I wanted to spice up my Celtic Knot project that I've done several years in a row, because so far it just hasn't met my expectations. Previously, I'd had the kiddos use their initials to make illuminated letters with Celtic imagery (which I'd photocopied from my Dover books and passed out in resource folders). Most students just didn't really puzzle out how to draw the overlapping knots. So I thought I'd make it easier by having them draw the knots with a Zentangle pattern. Here are the steps for the pattern:
Original link here: Tangle Patterns
So I showed them that step-by-step on the Elmo. I expected a train wreck. I told them this was an experiment, and I was going to see how they did before we even worried about turning this into a project or anything. I expected tears, and crumpled papers flying across the room, hitting me in the head. But, y'all....They did it! They got the pattern in one or two tries. Even the more challenged kids picked it up and were very satisfied to see that it worked for them!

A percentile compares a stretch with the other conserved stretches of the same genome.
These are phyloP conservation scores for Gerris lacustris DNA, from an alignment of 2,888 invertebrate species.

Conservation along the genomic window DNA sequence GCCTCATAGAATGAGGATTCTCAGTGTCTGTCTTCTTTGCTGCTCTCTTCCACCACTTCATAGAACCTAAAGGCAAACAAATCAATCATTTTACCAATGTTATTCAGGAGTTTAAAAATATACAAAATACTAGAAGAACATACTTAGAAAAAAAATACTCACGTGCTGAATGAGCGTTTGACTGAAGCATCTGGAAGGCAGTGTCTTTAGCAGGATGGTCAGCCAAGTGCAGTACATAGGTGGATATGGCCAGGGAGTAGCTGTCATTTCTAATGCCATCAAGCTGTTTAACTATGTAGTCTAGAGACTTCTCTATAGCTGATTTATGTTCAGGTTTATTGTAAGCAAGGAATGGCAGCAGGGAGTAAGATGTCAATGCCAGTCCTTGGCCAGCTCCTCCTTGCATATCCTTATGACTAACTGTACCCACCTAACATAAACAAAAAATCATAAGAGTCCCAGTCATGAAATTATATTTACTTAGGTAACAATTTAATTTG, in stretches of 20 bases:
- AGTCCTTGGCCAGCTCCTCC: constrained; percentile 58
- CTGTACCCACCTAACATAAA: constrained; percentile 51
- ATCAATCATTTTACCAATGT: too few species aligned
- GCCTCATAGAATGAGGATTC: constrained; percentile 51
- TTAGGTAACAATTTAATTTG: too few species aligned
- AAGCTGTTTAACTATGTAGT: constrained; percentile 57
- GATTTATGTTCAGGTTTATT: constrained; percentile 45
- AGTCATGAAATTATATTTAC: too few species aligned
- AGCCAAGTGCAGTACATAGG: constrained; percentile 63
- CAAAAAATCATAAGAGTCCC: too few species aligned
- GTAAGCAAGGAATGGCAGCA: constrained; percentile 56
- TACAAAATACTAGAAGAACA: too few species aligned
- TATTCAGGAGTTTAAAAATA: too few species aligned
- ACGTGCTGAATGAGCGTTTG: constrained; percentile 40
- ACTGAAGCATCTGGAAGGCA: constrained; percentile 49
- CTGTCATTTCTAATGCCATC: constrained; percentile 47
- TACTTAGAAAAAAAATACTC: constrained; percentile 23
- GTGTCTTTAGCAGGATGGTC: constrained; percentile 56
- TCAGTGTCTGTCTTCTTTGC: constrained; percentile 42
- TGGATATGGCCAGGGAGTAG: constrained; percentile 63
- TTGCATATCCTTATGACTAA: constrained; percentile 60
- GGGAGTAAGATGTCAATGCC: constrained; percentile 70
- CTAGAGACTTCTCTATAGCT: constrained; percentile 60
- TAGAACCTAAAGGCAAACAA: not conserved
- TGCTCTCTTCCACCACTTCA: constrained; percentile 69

Then I started showing them my work in progress. I told them I was going to have them draw 1/4 of a Celtic knot, and "cheat" to make the pattern transfer onto the other parts of the paper. I haven't tried this with the kiddos yet, so I'll keep you updated on how that goes. This would work even better if you are willing to let the kiddos use charcoal pencils to outline their knots as they are transferring.
But here's what I did for my example:
I think I'll make another fancier one as I go along, but I think the above example works well as an illustration. Our state's standardized test has evidently got symmetry on it, and the kids aren't scoring so well with that. In that case, I can actually help! I've been stressing symmetry with all the grade levels this year.